If you like the flavors of a Dark and Stormy, Moscow Mule, or Mojito, you'll love the Mojalisco.
'cynar' on Serious Eats
Pairing smoky mezcal with briny sherry and vegetal Cynar makes for one tasty drink with a great tobacco-laced scent. A pinch of salt and a grapefruit twist help bring out the flavors.
If your favorite part of Valentine's Day is a conversation heart that says, "Bite Me," try drowning this month's syrupy banter with a bit of (delicious) bitterness.
Are you tired of the relentless stream of hearts, hugs, and assorted pink nonsense that has been surrounding you since the day after New Year's? Does it make you want a cocktail? A non-rose-colored one?
This rum and Cynar cocktail comes in exotic and sweet, and leaves you dark and bitter.
This pungent twist on the classic Old Hickory Cocktail substitutes uses bittersweet, vegetal Cynar instead of sweet vermouth and dry Manzanilla sherry instead of dry vermouth
This bourbon and Cynar cocktail is rich and strong, with a touch of citrusy sweetness balanced by a nice bitter finish.
The combination is simple: Cynar and Punt e Mes, a little lemon juice and orange bitters, finished with salt on top of the ice. The mixture is rich, at times sweet and others tart and sometimes tongue-curlingly bitter.
If you like bitter liqueurs at all, this combination of Cynar, Punt e Mes, lemon, and salt is a drink you must try.
For Morgan Schick and Eric Quilty, creating food-and-cocktail pairings was always part of the game plan. Schick (of the Mission's Trick Dog) and Quilty (of East Bay Spice Company) banded together in 2010 to form Jupiter Olympus, a cocktail consulting group. At Choke, an artichoke-themed dinner hosted by Cynar, they paired 5 cocktails with food from Chris Kronner of Kronnerburger and Kevin Cimino of St. Vincent.
Just like the bitter greens that start showing up at greenmarkets this time of year, Cynar is a delicious palate refresher. Although it's often consumed alone or with a splash of soda, it can also make cocktails much more interesting. Here are three great recipes to try.
This variation on a Honey Bee cocktail cuts the sweetness of rum and honey with Cynar.
There's serious potential for the mimosa outside of girly-drink territory. With a base of grapefruit juice and sparkling wine, this drink becomes much more complex and savory with a dose of Cynar.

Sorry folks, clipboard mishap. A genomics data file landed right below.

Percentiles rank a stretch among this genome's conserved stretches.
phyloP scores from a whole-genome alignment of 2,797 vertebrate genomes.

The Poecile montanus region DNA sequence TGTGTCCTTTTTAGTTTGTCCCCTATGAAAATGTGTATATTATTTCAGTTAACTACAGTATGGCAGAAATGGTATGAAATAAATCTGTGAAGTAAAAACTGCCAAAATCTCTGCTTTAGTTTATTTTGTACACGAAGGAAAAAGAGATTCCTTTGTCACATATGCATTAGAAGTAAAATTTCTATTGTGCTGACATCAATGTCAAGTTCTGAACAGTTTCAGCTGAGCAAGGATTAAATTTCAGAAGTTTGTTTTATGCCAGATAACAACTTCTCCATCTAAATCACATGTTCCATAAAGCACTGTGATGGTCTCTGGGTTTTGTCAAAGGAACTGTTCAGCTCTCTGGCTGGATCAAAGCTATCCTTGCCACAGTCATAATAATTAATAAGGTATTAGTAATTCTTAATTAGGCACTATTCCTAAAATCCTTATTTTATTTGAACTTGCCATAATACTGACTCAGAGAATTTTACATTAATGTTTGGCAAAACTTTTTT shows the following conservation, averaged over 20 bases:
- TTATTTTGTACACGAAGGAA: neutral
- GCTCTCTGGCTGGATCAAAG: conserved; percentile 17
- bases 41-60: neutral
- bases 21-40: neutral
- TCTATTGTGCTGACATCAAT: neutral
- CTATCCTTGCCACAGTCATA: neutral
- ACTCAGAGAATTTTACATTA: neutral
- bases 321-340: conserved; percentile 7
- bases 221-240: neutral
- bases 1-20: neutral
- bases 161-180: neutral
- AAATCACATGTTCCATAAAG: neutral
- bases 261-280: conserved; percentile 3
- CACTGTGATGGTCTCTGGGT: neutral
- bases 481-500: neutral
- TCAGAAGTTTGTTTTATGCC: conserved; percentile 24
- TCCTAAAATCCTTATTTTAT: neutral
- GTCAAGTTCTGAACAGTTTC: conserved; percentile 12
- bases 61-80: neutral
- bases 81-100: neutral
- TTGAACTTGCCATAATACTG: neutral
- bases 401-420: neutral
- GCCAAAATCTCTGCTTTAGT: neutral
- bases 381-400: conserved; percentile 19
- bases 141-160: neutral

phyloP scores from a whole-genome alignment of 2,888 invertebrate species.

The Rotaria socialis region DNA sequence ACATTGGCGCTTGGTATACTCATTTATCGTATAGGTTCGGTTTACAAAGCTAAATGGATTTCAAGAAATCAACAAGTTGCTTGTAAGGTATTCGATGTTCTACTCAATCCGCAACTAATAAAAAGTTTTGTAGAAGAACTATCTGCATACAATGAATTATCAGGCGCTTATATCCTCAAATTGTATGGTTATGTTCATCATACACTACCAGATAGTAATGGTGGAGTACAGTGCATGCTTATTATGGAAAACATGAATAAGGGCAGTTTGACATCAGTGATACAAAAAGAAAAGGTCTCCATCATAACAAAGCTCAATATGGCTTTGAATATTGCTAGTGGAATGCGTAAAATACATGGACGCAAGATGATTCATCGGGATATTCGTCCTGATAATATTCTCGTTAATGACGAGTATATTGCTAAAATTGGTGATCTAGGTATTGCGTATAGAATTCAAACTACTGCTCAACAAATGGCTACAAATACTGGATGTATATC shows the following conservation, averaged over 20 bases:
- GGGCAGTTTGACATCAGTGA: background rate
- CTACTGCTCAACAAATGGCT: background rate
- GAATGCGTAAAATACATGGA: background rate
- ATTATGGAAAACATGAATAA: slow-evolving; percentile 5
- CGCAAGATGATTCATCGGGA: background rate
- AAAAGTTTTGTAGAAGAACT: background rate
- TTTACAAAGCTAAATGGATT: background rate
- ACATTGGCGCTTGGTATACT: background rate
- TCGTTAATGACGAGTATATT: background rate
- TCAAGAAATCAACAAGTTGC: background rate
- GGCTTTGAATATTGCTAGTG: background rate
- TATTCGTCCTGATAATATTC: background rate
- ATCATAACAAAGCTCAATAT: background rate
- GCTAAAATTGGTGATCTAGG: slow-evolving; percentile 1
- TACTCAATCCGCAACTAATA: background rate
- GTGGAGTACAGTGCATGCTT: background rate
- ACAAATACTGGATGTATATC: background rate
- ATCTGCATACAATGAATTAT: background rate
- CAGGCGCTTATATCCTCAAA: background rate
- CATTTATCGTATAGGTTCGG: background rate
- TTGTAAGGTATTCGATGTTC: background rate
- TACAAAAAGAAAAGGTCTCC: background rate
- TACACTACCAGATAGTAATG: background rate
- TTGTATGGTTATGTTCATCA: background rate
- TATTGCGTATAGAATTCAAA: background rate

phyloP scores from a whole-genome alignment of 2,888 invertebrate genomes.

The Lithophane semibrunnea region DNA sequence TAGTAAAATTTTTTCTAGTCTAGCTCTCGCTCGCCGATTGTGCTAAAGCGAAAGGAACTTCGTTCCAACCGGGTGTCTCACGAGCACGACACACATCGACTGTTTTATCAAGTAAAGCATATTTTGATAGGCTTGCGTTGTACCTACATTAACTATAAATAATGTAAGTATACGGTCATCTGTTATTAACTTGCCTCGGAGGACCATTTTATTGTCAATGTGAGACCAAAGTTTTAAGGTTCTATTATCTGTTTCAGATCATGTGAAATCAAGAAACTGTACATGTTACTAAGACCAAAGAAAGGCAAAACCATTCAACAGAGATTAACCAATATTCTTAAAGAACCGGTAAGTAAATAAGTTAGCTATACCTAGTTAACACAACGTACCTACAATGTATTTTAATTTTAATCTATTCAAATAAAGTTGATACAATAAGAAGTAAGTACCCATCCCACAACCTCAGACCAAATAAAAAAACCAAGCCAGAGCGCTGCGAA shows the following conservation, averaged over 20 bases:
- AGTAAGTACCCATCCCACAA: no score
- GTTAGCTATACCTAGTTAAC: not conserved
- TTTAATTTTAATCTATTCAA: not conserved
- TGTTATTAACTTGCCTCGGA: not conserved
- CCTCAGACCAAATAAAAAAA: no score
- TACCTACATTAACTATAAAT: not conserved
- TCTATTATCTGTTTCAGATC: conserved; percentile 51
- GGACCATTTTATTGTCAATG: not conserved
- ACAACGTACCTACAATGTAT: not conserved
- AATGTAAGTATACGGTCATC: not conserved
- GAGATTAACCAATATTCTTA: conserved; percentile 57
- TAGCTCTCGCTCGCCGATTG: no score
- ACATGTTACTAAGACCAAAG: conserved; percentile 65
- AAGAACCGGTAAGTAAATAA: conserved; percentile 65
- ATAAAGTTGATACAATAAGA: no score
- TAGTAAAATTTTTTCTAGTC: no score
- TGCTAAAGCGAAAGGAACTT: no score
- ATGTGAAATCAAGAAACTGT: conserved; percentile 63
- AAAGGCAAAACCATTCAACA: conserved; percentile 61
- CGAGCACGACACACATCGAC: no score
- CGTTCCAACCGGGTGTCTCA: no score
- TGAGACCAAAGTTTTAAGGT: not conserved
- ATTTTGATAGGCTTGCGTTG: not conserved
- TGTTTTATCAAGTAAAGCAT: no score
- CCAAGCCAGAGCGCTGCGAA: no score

Cynar is a perfect stand-in for Fernet Branca, another darling of the amari, in a Toronto cocktail. Like Fernet, the bitter, vegetal taste of Cynar is a perfect foil for the sweet rye.
I'm definitely prone to focus too much on the utilitarian side of tea. I sip English Breakfast to wake up and turn to my favorite echinacea infusion not because I especially enjoy the taste, but because I've convinced myself that if I drink enough of it, a winter cold won't last as long. But tea also offers a myriad of flavors: there's rich, earthy pu-ehr, grassy and bittersweet green teas, malty black teas, smoky and bacony Lapsang souchong, not to mention the wide range of herbal options available. In an infusion, a syrup, or a straight-up brew, tea goes way beyond function and brings delicious and complex flavors to these 3 super-simple cocktails.
A super drinkable and surprisingly refreshing iced tea with a bitter kick that's easily scaled up to fill a pitcher.
This cocktail from Gramercy Tavern in NYC is a take on a Boulevardier (which is like a Negroni, but with bourbon instead of gin). Here, however, spicy rye is the star, complemented by the bittersweet Sicilian amaro, Cynar.
The fruity flavor of fresh nectarine is enhanced with Combier Peche liqueur in this cocktail from Back 40 West in New York.
So named because it makes use of a liqueur from Italy, a Catholic nation; it's an intensely bitter drink of Black Grouse shaken with the artichoke liqueur, lemon, and a sparing splash of simple syrup
This boozy yet balanced drink from Rickhouse Bar in San Francisco has hints of tobacco, smoke, and apple.